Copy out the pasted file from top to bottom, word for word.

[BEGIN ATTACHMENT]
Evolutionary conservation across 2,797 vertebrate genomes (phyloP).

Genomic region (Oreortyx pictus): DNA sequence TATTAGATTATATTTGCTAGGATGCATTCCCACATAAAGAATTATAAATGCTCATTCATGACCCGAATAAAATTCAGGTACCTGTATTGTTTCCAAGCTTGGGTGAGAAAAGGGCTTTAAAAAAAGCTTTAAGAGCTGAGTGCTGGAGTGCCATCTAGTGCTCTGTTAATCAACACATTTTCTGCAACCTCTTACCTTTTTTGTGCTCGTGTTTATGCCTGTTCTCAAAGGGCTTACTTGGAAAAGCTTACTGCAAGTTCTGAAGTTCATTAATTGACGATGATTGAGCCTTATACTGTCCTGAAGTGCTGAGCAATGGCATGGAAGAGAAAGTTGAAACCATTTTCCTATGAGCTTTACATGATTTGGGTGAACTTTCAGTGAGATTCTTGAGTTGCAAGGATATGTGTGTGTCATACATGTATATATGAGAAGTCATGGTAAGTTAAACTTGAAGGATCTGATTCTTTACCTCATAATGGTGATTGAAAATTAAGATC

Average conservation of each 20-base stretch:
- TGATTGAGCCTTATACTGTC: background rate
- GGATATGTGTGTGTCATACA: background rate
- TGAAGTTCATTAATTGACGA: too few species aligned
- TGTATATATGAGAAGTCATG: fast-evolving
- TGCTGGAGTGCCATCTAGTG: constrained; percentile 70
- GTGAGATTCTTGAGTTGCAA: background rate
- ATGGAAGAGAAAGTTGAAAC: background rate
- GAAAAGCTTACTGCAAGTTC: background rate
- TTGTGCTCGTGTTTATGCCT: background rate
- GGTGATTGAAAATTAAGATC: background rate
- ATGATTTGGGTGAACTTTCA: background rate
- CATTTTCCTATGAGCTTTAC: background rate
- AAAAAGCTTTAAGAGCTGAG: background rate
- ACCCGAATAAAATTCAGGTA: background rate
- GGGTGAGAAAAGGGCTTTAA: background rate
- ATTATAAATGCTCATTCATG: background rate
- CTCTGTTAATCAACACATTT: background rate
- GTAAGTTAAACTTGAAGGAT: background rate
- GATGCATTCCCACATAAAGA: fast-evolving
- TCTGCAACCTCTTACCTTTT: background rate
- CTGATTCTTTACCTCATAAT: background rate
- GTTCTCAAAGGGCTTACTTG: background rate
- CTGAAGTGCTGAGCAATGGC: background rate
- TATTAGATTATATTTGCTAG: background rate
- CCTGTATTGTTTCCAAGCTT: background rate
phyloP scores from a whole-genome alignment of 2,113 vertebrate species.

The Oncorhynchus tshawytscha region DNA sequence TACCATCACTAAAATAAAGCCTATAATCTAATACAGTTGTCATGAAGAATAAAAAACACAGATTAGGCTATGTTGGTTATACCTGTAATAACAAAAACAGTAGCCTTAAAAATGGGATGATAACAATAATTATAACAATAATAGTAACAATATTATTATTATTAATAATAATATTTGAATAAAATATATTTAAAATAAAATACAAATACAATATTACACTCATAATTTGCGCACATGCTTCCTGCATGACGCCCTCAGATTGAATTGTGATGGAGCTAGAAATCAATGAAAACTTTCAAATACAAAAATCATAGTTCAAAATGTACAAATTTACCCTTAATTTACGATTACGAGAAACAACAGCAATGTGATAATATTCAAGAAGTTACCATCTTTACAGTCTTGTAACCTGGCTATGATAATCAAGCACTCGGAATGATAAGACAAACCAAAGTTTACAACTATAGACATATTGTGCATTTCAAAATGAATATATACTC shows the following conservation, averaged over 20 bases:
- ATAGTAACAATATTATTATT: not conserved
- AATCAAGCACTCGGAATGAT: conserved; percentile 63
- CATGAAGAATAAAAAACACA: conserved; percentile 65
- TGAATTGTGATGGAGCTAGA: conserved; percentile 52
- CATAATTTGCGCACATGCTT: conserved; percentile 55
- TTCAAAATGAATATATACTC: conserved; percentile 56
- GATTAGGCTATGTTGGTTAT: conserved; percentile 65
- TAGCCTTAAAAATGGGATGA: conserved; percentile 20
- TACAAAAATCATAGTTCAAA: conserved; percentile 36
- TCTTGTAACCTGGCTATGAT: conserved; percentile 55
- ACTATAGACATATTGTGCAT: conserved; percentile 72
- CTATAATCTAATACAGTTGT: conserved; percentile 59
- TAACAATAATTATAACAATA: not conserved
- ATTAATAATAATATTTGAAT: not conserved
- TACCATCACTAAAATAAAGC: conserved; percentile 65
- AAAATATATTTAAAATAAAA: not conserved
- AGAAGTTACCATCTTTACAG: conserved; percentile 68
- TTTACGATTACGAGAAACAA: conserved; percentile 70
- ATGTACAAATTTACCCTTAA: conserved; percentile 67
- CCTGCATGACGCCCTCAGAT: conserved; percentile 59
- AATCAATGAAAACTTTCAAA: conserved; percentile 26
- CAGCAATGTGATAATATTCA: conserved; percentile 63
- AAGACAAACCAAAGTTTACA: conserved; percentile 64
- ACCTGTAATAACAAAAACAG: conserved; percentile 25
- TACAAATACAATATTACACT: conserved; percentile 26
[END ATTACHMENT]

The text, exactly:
Evolutionary conservation across 2,797 vertebrate genomes (phyloP).

Genomic region (Oreortyx pictus): DNA sequence TATTAGATTATATTTGCTAGGATGCATTCCCACATAAAGAATTATAAATGCTCATTCATGACCCGAATAAAATTCAGGTACCTGTATTGTTTCCAAGCTTGGGTGAGAAAAGGGCTTTAAAAAAAGCTTTAAGAGCTGAGTGCTGGAGTGCCATCTAGTGCTCTGTTAATCAACACATTTTCTGCAACCTCTTACCTTTTTTGTGCTCGTGTTTATGCCTGTTCTCAAAGGGCTTACTTGGAAAAGCTTACTGCAAGTTCTGAAGTTCATTAATTGACGATGATTGAGCCTTATACTGTCCTGAAGTGCTGAGCAATGGCATGGAAGAGAAAGTTGAAACCATTTTCCTATGAGCTTTACATGATTTGGGTGAACTTTCAGTGAGATTCTTGAGTTGCAAGGATATGTGTGTGTCATACATGTATATATGAGAAGTCATGGTAAGTTAAACTTGAAGGATCTGATTCTTTACCTCATAATGGTGATTGAAAATTAAGATC

Average conservation of each 20-base stretch:
- TGATTGAGCCTTATACTGTC: background rate
- GGATATGTGTGTGTCATACA: background rate
- TGAAGTTCATTAATTGACGA: too few species aligned
- TGTATATATGAGAAGTCATG: fast-evolving
- TGCTGGAGTGCCATCTAGTG: constrained; percentile 70
- GTGAGATTCTTGAGTTGCAA: background rate
- ATGGAAGAGAAAGTTGAAAC: background rate
- GAAAAGCTTACTGCAAGTTC: background rate
- TTGTGCTCGTGTTTATGCCT: background rate
- GGTGATTGAAAATTAAGATC: background rate
- ATGATTTGGGTGAACTTTCA: background rate
- CATTTTCCTATGAGCTTTAC: background rate
- AAAAAGCTTTAAGAGCTGAG: background rate
- ACCCGAATAAAATTCAGGTA: background rate
- GGGTGAGAAAAGGGCTTTAA: background rate
- ATTATAAATGCTCATTCATG: background rate
- CTCTGTTAATCAACACATTT: background rate
- GTAAGTTAAACTTGAAGGAT: background rate
- GATGCATTCCCACATAAAGA: fast-evolving
- TCTGCAACCTCTTACCTTTT: background rate
- CTGATTCTTTACCTCATAAT: background rate
- GTTCTCAAAGGGCTTACTTG: background rate
- CTGAAGTGCTGAGCAATGGC: background rate
- TATTAGATTATATTTGCTAG: background rate
- CCTGTATTGTTTCCAAGCTT: background rate
phyloP scores from a whole-genome alignment of 2,113 vertebrate species.

The Oncorhynchus tshawytscha region DNA sequence TACCATCACTAAAATAAAGCCTATAATCTAATACAGTTGTCATGAAGAATAAAAAACACAGATTAGGCTATGTTGGTTATACCTGTAATAACAAAAACAGTAGCCTTAAAAATGGGATGATAACAATAATTATAACAATAATAGTAACAATATTATTATTATTAATAATAATATTTGAATAAAATATATTTAAAATAAAATACAAATACAATATTACACTCATAATTTGCGCACATGCTTCCTGCATGACGCCCTCAGATTGAATTGTGATGGAGCTAGAAATCAATGAAAACTTTCAAATACAAAAATCATAGTTCAAAATGTACAAATTTACCCTTAATTTACGATTACGAGAAACAACAGCAATGTGATAATATTCAAGAAGTTACCATCTTTACAGTCTTGTAACCTGGCTATGATAATCAAGCACTCGGAATGATAAGACAAACCAAAGTTTACAACTATAGACATATTGTGCATTTCAAAATGAATATATACTC shows the following conservation, averaged over 20 bases:
- ATAGTAACAATATTATTATT: not conserved
- AATCAAGCACTCGGAATGAT: conserved; percentile 63
- CATGAAGAATAAAAAACACA: conserved; percentile 65
- TGAATTGTGATGGAGCTAGA: conserved; percentile 52
- CATAATTTGCGCACATGCTT: conserved; percentile 55
- TTCAAAATGAATATATACTC: conserved; percentile 56
- GATTAGGCTATGTTGGTTAT: conserved; percentile 65
- TAGCCTTAAAAATGGGATGA: conserved; percentile 20
- TACAAAAATCATAGTTCAAA: conserved; percentile 36
- TCTTGTAACCTGGCTATGAT: conserved; percentile 55
- ACTATAGACATATTGTGCAT: conserved; percentile 72
- CTATAATCTAATACAGTTGT: conserved; percentile 59
- TAACAATAATTATAACAATA: not conserved
- ATTAATAATAATATTTGAAT: not conserved
- TACCATCACTAAAATAAAGC: conserved; percentile 65
- AAAATATATTTAAAATAAAA: not conserved
- AGAAGTTACCATCTTTACAG: conserved; percentile 68
- TTTACGATTACGAGAAACAA: conserved; percentile 70
- ATGTACAAATTTACCCTTAA: conserved; percentile 67
- CCTGCATGACGCCCTCAGAT: conserved; percentile 59
- AATCAATGAAAACTTTCAAA: conserved; percentile 26
- CAGCAATGTGATAATATTCA: conserved; percentile 63
- AAGACAAACCAAAGTTTACA: conserved; percentile 64
- ACCTGTAATAACAAAAACAG: conserved; percentile 25
- TACAAATACAATATTACACT: conserved; percentile 26